Gavin Knight on the trials of speaking and listening assessment.
There was once a race of evil Mages with too much power and time, who decided English teachers' assessments of speaking and listening skills were open to abuse. They decreed a fearful challenge for unsuspecting brethren of the boke. Subject leaders such as I were summoned and informed what fate awaited those who could not pass the cunning test of assessment prowess devised by the witch SyCorAAx. The year was 1997, and it was not good.
After half a day's training in the subtle arts, or "standardisation" as the dark lords named it, we were sent back to our own apprentices to await the mighty Inter Board Moderation video tape. For two weeks we watched the video on our own, at home, and in pairs during lunchtime, in preparation for the whole-department viewing.
Television sitcoms would have us believe that marking is all about putting big red ticks on every page. If only life were that simple. We English teachers like to make things difficult for ourselves. We deal in subjectivity. We try to consider the broader spectrum of understanding within the pupil response. We make rods for our own backs and wouldn't have it any other way. So when it comes to assessing the oral contributions of pupils we don't know, completing work we haven't set up and speaking in a brogue we struggle to understand, well, you might expect a considerable divergence of opinion.
If we got our assessments of the pupils on the tape wrong by more than two marks out of 25 we would be visited by a moderator from out of county. This unknown guest would sit in on a speaking and listening task in our school, would grade the pupils independently (and in secret), and would then compare scores with those of the internal moderator. If there was a significant divergence then the marks of every pupil doing GCSE English could be altered. In 1997, we managed to get it right. So too did 95 per cent of schools. In 1998 we were successfu again. Out of 1,000 SEG centres only 17 had their marks adjusted last year, and nine of these were moved up.
Surely this represents a significant achievement? Good enough to prove that English teachers do know what they are talking about? Apparently not. I have now attended my third standardisation meeting. It seems that the tapes have gone so well that they are to become an annual event.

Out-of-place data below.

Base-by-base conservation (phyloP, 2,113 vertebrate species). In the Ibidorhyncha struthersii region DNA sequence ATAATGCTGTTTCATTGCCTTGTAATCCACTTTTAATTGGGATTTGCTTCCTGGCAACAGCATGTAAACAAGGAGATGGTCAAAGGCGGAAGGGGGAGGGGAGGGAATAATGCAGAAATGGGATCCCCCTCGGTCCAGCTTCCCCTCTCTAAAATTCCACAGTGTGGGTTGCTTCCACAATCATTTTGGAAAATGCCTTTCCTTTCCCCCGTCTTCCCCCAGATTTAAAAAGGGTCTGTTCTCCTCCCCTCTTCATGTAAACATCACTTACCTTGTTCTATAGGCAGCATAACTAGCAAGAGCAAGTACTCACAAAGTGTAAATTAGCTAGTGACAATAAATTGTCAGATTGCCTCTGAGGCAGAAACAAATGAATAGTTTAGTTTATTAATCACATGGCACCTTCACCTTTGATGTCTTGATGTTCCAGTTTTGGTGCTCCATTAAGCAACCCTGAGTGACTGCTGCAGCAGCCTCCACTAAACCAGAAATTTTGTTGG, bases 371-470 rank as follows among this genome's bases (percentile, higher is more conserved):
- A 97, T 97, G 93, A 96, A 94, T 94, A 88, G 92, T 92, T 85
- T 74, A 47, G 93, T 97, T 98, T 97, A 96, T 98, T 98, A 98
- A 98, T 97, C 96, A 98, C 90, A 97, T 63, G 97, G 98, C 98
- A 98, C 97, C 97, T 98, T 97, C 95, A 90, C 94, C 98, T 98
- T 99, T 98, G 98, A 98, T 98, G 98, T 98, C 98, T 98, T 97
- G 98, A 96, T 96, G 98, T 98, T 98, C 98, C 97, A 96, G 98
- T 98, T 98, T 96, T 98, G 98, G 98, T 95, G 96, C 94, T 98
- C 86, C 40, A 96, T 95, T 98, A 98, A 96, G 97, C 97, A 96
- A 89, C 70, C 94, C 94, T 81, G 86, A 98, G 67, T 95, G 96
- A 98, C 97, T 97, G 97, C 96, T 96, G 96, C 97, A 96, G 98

Does anyone realise the stress that this causes? Or care about the hours of additional meetings we have to organise on top of our traditional commitments just to make sure that the process goes well?
It's not that I don't appreciate the opportunity training like this can afford. These materials are really good for helping to bring new teachers and PGCE students up to scratch in this difficult area. They do help the department have a more finely- tuned awareness of the grading criteria and how to apply it. We've even found them beneficial as a means of promoting guided discussion with pupils before running our own internal assessments. I just don't feel it is necessary to go through this ordeal every year. It's not as if we don't still have our regional moderators coming in to check up on our speaking and listening procedures. That layer of inspection continues and is in constant operation.
Couldn't the resources be better used in the training of new teachers in the overall application of GCSE criteria? Couldn't courses be run looking at the nature of assignment setting, or the use of pre-20th-century literature, or the teaching of poetry, or the assessment of Shakespeare?
Couldn't English departments be trusted to undertake standardisation trialling such as this once every four years? Perhaps with the proviso that if the make-up of the teaching team changes by more than 25 per cent over a short time, then a revision exercise, or visit by the local moderator, might be triggered?
Gavin Knight is head of English at St Edmund's School, Dover, Kent